Viet Nam/EU: Release of rights and pro-democracy activists litmus test for human rights dialogue
|Publisher||International Federation for Human Rights|
|Publication Date||10 January 2012|
|Cite as||International Federation for Human Rights, Viet Nam/EU: Release of rights and pro-democracy activists litmus test for human rights dialogue, 10 January 2012, available at: http://www.refworld.org/docid/4f3929631a.html [accessed 8 March 2014]|
|Disclaimer||This is not a UNHCR publication. UNHCR is not responsible for, nor does it necessarily endorse, its content. Any views expressed are solely those of the author or publisher and do not necessarily reflect those of UNHCR, the United Nations or its Member States.|
Last Update 10 January 2012
Paris-Geneva-Bangkok, January 10, 2012. The first full-fledged human rights dialogue of the European Union with Viet Nam needs to be accompanied with the release of all human rights defenders currently imprisoned, in detention, or under house arrest, said the Vietnam Committee on Human Rights (VCHR) and the Observatory for the Protection of Human Rights Defenders, a joint programme of the International Federation for Human Rights (FIDH) and the World Organisation Against Torture (OMCT).
On January 12, 2012, the EU will hold its first full-fledged, capital-based annual human rights dialogue with Viet Nam in Hanoi. The upgrading of the human rights dialogue follows the conclusion of an EU-Viet Nam Partnership and Cooperation Agreement (PCA) that is expected to be signed in mid-2012. The dialogue will take place as the crackdown on dissent and imprisonment of human rights defenders continue since late 2009, with the latest sentences handed down just less than two weeks ago.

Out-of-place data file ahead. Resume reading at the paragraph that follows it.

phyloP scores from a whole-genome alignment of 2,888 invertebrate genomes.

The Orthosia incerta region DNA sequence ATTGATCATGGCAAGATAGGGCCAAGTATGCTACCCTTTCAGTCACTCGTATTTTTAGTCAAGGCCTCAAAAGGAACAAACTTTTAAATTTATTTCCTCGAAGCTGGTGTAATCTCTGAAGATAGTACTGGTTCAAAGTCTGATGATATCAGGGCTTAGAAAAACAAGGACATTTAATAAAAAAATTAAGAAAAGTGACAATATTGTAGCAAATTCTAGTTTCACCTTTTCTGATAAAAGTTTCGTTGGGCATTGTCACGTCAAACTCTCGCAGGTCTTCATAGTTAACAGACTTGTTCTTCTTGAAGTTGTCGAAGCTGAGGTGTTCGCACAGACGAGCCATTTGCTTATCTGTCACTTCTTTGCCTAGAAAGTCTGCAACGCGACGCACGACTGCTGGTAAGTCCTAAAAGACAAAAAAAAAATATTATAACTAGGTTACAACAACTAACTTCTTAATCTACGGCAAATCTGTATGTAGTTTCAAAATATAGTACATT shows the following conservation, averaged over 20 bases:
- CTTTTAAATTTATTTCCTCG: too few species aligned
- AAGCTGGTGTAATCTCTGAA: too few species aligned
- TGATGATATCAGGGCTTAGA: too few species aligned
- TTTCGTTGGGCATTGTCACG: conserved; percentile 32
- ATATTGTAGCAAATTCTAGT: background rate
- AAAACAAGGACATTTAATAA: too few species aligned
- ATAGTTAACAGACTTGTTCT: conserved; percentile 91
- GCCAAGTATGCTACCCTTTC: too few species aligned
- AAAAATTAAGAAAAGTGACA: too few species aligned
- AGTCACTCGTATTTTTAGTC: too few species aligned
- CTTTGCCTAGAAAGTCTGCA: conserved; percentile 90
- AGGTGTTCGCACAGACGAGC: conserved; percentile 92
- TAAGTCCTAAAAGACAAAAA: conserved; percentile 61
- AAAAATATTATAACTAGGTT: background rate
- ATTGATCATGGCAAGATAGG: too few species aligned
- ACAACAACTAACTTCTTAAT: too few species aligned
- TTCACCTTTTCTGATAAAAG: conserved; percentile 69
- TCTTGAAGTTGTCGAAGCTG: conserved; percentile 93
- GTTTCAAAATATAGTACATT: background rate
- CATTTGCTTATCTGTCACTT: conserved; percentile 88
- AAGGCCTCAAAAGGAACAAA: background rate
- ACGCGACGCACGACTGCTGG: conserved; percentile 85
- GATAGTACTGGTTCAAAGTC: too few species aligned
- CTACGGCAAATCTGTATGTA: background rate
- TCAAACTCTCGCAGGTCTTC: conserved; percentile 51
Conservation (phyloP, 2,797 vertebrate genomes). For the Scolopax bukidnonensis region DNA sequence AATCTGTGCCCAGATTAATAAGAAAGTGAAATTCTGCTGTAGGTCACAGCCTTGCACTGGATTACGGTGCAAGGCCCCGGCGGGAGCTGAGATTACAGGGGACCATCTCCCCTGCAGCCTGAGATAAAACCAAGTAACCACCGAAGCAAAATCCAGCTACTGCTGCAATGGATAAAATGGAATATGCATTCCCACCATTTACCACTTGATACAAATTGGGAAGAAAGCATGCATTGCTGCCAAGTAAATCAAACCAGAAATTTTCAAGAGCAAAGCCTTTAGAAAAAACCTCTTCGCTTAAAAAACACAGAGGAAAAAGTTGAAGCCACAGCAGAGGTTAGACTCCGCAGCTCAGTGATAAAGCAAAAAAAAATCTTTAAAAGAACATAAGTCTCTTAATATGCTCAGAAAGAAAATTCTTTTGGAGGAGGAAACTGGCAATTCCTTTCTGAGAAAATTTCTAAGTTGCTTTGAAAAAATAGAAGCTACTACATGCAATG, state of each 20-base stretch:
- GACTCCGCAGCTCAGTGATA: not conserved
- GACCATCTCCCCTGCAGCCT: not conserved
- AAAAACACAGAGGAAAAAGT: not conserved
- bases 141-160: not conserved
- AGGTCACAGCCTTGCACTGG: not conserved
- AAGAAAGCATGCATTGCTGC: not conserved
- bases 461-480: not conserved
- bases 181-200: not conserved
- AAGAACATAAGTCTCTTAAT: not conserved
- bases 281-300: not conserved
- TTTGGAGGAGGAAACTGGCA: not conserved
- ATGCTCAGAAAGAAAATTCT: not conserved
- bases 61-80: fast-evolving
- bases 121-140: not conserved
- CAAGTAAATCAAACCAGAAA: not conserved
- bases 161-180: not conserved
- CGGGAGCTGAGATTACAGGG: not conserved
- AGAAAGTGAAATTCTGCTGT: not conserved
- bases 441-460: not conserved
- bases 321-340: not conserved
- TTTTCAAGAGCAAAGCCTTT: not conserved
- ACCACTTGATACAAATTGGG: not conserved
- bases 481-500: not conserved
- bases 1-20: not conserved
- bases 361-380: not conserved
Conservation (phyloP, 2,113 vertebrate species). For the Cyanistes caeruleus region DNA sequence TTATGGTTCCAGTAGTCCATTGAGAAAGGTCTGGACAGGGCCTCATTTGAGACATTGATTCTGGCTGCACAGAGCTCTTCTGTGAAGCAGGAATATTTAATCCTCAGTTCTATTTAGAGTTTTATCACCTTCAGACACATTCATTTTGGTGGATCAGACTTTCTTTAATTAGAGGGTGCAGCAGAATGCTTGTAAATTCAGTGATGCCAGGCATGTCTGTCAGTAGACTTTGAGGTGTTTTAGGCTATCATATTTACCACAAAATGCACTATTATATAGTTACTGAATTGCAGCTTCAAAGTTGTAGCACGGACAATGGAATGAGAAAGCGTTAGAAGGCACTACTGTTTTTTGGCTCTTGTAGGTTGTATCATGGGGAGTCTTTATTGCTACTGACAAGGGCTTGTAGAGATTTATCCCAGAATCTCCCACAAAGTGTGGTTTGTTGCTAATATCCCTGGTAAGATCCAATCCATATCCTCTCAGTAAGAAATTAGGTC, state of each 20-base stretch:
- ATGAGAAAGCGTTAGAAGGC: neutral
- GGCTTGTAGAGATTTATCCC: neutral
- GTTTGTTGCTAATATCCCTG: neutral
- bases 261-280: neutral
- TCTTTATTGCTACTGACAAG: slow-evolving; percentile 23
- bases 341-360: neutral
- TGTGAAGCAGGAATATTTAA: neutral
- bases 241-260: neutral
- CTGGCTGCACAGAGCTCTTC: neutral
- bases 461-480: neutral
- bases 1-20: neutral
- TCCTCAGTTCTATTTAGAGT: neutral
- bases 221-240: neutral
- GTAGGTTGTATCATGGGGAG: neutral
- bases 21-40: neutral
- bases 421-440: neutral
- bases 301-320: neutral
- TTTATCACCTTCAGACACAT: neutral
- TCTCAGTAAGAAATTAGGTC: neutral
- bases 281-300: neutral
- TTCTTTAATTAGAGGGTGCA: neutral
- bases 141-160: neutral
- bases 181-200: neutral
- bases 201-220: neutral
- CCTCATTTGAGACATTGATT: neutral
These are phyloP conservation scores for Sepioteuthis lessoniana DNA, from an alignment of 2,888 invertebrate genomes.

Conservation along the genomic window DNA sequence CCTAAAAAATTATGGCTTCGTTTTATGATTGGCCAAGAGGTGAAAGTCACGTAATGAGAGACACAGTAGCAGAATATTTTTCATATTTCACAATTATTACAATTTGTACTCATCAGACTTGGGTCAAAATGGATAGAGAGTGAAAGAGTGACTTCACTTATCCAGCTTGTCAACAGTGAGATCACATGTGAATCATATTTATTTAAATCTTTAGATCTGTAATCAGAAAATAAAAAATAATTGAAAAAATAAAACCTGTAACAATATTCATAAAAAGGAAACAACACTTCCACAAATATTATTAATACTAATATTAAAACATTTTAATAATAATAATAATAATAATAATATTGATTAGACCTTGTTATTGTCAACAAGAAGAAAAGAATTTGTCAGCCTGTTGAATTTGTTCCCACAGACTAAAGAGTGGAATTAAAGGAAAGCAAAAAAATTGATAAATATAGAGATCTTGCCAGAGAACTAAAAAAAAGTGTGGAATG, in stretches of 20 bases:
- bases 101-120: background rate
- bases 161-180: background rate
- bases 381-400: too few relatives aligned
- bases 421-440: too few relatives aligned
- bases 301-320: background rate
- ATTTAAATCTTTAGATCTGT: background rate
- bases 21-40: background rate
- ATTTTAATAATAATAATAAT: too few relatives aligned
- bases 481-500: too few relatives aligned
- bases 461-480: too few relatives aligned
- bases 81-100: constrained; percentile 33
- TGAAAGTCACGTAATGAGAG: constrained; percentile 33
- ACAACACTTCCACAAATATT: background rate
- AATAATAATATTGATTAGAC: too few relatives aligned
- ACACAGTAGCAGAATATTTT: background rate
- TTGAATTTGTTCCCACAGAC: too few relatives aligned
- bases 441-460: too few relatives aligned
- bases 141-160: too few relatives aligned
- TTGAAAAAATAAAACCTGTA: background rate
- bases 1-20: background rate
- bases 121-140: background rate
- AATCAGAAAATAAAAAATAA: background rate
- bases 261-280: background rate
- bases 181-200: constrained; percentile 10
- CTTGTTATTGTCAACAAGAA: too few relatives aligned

"Freedom of human rights defenders to operate without fear or reprisals should be high on the agenda of the first dialogue, and the EU must take all necessary steps with sufficient political will to press the Vietnamese government to protect them, rather than throwing them in prison", said Souhayr Belhassen, FIDH President.
On December 29, 2011, a court in Nghe An province in central Viet Nam sentenced Ms. Ho Thi Bich Khuong and Pastor Nguyen Trung Ton, two land rights and social justice defenders, to, respectively, five and two years in prison for "activities undermining the State" and "circulating propaganda against the Socialist Republic of Viet Nam" under Article 88 of the Criminal Code, after the police seized at Ms. Bich Khuong's home 78 articles calling for human rights. Ms. Bich Khuong and Pastor Ton were also sentenced to three and two years, respectively, under house arrest in addition to their imprisonment. Vietnamese State-media also accused Ms. Bich Khuong and Pastor Ton of "collecting documents and writing articles which tarnished the reputation of the Communist Party and the Socialist regime". Ms. Bich Khuong was also accused of giving interviews to overseas media and joining pro-democracy movements with the aim of "opposing the State". They are both detained in Nghe An province. Ms Bich Khuong has announced her intent to appeal the sentence.
Ms. Bich Khuong and Pastor Ton are among over dozens of human rights defenders, writers and activists harassed, arrested, detained, or sentenced to jail terms for their peaceful pro-rights activities in the last two years (please see below a non-exhaustive list of human rights defenders of particular concern in detention or under house arrest in Viet Nam compiled by the VCHR).
Vietnamese Government spokespersons and diplomats regularly make statements proclaiming its respect for human rights in law and in practice. In February 2011, Viet Nam announced its intention to run for a seat on the UN Human Rights Council for 2013-2016, a bid that is officially supported by fellow ASEAN Member States.